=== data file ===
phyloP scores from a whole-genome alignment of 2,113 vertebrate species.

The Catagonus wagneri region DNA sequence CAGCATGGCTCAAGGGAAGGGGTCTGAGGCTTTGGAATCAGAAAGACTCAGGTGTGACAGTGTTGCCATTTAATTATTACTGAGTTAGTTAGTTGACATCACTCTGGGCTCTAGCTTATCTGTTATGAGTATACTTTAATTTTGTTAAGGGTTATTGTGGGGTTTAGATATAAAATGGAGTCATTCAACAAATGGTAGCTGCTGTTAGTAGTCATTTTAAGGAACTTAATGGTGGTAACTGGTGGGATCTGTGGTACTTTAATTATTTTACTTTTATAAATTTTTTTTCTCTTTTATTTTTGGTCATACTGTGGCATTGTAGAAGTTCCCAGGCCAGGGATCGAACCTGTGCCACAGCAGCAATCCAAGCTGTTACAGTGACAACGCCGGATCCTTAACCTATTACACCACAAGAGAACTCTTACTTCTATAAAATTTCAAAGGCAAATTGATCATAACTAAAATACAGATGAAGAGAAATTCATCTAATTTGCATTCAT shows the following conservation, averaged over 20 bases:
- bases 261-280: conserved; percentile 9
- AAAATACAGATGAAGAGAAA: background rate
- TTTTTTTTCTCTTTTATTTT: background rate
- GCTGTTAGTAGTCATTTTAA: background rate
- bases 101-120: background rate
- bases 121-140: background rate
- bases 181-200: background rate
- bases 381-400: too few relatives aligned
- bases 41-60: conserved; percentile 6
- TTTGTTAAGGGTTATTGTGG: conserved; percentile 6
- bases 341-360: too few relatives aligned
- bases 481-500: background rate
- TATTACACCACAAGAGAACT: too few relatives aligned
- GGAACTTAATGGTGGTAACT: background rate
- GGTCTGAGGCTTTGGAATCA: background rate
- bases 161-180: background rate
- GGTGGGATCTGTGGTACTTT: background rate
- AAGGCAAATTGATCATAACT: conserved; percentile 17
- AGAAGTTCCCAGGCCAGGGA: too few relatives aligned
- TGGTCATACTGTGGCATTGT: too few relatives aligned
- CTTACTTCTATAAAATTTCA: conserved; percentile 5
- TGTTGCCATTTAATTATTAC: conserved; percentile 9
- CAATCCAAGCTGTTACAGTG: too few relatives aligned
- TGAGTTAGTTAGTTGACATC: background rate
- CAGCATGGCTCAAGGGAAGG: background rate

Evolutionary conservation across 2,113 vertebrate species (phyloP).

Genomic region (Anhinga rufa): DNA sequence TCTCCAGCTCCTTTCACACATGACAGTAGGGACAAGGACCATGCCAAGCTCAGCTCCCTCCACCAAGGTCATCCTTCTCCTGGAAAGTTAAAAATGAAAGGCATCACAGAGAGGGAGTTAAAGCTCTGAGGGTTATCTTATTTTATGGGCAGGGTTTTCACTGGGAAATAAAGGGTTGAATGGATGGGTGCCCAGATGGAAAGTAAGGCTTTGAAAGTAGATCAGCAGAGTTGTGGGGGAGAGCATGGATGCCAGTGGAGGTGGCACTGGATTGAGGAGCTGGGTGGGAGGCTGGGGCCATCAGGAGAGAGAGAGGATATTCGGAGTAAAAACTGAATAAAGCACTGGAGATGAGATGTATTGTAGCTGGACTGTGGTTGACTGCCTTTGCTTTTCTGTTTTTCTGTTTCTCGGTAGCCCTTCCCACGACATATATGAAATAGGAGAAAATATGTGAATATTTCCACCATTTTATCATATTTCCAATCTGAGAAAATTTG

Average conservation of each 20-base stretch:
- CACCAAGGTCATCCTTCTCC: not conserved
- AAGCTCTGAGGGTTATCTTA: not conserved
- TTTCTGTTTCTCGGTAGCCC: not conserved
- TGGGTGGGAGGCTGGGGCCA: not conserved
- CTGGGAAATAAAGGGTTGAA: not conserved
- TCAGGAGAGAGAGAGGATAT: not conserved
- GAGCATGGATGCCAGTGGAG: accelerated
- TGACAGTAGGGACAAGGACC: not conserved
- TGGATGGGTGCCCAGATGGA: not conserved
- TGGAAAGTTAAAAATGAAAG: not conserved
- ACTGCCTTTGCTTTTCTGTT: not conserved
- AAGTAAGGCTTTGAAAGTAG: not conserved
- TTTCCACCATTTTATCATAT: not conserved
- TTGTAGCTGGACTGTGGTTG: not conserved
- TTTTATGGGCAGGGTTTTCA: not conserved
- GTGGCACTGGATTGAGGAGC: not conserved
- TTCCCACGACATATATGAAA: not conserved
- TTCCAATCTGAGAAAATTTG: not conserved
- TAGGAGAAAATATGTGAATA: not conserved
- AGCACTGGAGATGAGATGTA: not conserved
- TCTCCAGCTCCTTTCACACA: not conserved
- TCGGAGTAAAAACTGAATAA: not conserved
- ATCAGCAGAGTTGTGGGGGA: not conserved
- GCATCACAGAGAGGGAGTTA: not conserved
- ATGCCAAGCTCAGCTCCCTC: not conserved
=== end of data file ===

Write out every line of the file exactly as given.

phyloP scores from a whole-genome alignment of 2,113 vertebrate species.

The Catagonus wagneri region DNA sequence CAGCATGGCTCAAGGGAAGGGGTCTGAGGCTTTGGAATCAGAAAGACTCAGGTGTGACAGTGTTGCCATTTAATTATTACTGAGTTAGTTAGTTGACATCACTCTGGGCTCTAGCTTATCTGTTATGAGTATACTTTAATTTTGTTAAGGGTTATTGTGGGGTTTAGATATAAAATGGAGTCATTCAACAAATGGTAGCTGCTGTTAGTAGTCATTTTAAGGAACTTAATGGTGGTAACTGGTGGGATCTGTGGTACTTTAATTATTTTACTTTTATAAATTTTTTTTCTCTTTTATTTTTGGTCATACTGTGGCATTGTAGAAGTTCCCAGGCCAGGGATCGAACCTGTGCCACAGCAGCAATCCAAGCTGTTACAGTGACAACGCCGGATCCTTAACCTATTACACCACAAGAGAACTCTTACTTCTATAAAATTTCAAAGGCAAATTGATCATAACTAAAATACAGATGAAGAGAAATTCATCTAATTTGCATTCAT shows the following conservation, averaged over 20 bases:
- bases 261-280: conserved; percentile 9
- AAAATACAGATGAAGAGAAA: background rate
- TTTTTTTTCTCTTTTATTTT: background rate
- GCTGTTAGTAGTCATTTTAA: background rate
- bases 101-120: background rate
- bases 121-140: background rate
- bases 181-200: background rate
- bases 381-400: too few relatives aligned
- bases 41-60: conserved; percentile 6
- TTTGTTAAGGGTTATTGTGG: conserved; percentile 6
- bases 341-360: too few relatives aligned
- bases 481-500: background rate
- TATTACACCACAAGAGAACT: too few relatives aligned
- GGAACTTAATGGTGGTAACT: background rate
- GGTCTGAGGCTTTGGAATCA: background rate
- bases 161-180: background rate
- GGTGGGATCTGTGGTACTTT: background rate
- AAGGCAAATTGATCATAACT: conserved; percentile 17
- AGAAGTTCCCAGGCCAGGGA: too few relatives aligned
- TGGTCATACTGTGGCATTGT: too few relatives aligned
- CTTACTTCTATAAAATTTCA: conserved; percentile 5
- TGTTGCCATTTAATTATTAC: conserved; percentile 9
- CAATCCAAGCTGTTACAGTG: too few relatives aligned
- TGAGTTAGTTAGTTGACATC: background rate
- CAGCATGGCTCAAGGGAAGG: background rate

Evolutionary conservation across 2,113 vertebrate species (phyloP).

Genomic region (Anhinga rufa): DNA sequence TCTCCAGCTCCTTTCACACATGACAGTAGGGACAAGGACCATGCCAAGCTCAGCTCCCTCCACCAAGGTCATCCTTCTCCTGGAAAGTTAAAAATGAAAGGCATCACAGAGAGGGAGTTAAAGCTCTGAGGGTTATCTTATTTTATGGGCAGGGTTTTCACTGGGAAATAAAGGGTTGAATGGATGGGTGCCCAGATGGAAAGTAAGGCTTTGAAAGTAGATCAGCAGAGTTGTGGGGGAGAGCATGGATGCCAGTGGAGGTGGCACTGGATTGAGGAGCTGGGTGGGAGGCTGGGGCCATCAGGAGAGAGAGAGGATATTCGGAGTAAAAACTGAATAAAGCACTGGAGATGAGATGTATTGTAGCTGGACTGTGGTTGACTGCCTTTGCTTTTCTGTTTTTCTGTTTCTCGGTAGCCCTTCCCACGACATATATGAAATAGGAGAAAATATGTGAATATTTCCACCATTTTATCATATTTCCAATCTGAGAAAATTTG

Average conservation of each 20-base stretch:
- CACCAAGGTCATCCTTCTCC: not conserved
- AAGCTCTGAGGGTTATCTTA: not conserved
- TTTCTGTTTCTCGGTAGCCC: not conserved
- TGGGTGGGAGGCTGGGGCCA: not conserved
- CTGGGAAATAAAGGGTTGAA: not conserved
- TCAGGAGAGAGAGAGGATAT: not conserved
- GAGCATGGATGCCAGTGGAG: accelerated
- TGACAGTAGGGACAAGGACC: not conserved
- TGGATGGGTGCCCAGATGGA: not conserved
- TGGAAAGTTAAAAATGAAAG: not conserved
- ACTGCCTTTGCTTTTCTGTT: not conserved
- AAGTAAGGCTTTGAAAGTAG: not conserved
- TTTCCACCATTTTATCATAT: not conserved
- TTGTAGCTGGACTGTGGTTG: not conserved
- TTTTATGGGCAGGGTTTTCA: not conserved
- GTGGCACTGGATTGAGGAGC: not conserved
- TTCCCACGACATATATGAAA: not conserved
- TTCCAATCTGAGAAAATTTG: not conserved
- TAGGAGAAAATATGTGAATA: not conserved
- AGCACTGGAGATGAGATGTA: not conserved
- TCTCCAGCTCCTTTCACACA: not conserved
- TCGGAGTAAAAACTGAATAA: not conserved
- ATCAGCAGAGTTGTGGGGGA: not conserved
- GCATCACAGAGAGGGAGTTA: not conserved
- ATGCCAAGCTCAGCTCCCTC: not conserved